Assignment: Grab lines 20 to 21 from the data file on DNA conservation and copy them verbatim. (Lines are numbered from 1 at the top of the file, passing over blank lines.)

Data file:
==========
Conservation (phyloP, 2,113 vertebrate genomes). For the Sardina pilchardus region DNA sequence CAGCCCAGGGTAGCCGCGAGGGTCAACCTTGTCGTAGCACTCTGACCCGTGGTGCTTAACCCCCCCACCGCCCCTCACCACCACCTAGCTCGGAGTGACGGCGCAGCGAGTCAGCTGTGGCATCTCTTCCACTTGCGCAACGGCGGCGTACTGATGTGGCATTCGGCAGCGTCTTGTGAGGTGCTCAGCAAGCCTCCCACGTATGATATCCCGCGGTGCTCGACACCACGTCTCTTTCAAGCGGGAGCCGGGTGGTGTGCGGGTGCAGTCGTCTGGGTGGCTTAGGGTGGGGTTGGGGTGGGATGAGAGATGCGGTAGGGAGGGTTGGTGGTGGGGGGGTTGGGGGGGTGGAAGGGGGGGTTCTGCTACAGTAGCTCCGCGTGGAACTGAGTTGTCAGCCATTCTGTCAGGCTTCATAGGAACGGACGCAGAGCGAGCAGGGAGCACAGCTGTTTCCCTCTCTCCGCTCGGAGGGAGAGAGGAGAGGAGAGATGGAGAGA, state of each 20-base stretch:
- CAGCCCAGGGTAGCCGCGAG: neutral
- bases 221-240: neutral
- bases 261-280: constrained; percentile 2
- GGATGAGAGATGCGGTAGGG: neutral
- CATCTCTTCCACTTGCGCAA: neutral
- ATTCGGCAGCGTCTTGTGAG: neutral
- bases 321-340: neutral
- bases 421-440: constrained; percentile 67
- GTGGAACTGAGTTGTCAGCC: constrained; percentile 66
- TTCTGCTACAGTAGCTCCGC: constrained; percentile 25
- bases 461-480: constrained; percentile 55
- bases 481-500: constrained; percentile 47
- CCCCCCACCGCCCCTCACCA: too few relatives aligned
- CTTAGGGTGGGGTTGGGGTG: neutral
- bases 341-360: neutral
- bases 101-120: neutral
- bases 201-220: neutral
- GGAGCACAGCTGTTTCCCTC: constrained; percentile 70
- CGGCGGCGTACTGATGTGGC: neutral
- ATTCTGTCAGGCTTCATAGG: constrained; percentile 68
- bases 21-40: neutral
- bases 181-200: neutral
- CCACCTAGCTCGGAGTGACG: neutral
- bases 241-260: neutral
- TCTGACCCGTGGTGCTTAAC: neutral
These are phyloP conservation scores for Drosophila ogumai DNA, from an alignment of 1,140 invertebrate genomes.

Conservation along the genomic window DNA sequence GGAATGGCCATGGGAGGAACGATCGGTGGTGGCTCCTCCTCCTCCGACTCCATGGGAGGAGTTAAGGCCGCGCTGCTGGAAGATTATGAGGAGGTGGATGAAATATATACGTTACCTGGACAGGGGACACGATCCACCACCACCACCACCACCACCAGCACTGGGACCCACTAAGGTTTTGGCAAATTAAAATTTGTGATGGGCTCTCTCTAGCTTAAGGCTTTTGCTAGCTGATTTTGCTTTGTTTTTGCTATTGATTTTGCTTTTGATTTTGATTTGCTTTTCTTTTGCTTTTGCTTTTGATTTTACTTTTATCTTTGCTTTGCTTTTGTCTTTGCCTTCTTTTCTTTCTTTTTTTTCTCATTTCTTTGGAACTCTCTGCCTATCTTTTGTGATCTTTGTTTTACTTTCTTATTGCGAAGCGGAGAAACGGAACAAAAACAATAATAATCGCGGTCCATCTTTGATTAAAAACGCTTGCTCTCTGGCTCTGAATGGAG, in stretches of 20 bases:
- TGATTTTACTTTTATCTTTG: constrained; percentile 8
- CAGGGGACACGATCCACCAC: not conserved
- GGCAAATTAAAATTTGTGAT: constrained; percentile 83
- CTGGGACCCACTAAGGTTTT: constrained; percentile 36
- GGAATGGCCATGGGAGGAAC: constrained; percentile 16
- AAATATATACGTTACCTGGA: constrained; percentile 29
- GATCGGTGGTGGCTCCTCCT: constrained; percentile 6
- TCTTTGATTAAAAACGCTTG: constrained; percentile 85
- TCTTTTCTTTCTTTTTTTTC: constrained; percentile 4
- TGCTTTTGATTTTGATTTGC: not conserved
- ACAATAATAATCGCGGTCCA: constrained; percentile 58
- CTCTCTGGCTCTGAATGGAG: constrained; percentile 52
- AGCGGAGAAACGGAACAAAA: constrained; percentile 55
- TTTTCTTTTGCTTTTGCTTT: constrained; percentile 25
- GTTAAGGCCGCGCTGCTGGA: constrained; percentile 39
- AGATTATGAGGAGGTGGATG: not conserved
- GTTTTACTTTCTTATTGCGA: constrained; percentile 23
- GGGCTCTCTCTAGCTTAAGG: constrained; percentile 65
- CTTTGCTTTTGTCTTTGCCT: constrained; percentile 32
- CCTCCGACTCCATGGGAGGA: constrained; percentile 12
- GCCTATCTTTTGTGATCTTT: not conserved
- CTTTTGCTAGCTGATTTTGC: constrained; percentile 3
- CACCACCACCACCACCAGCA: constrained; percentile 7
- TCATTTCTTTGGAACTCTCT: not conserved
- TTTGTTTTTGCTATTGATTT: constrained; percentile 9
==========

- CGGCGGCGTACTGATGTGGC: neutral
- ATTCTGTCAGGCTTCATAGG: constrained; percentile 68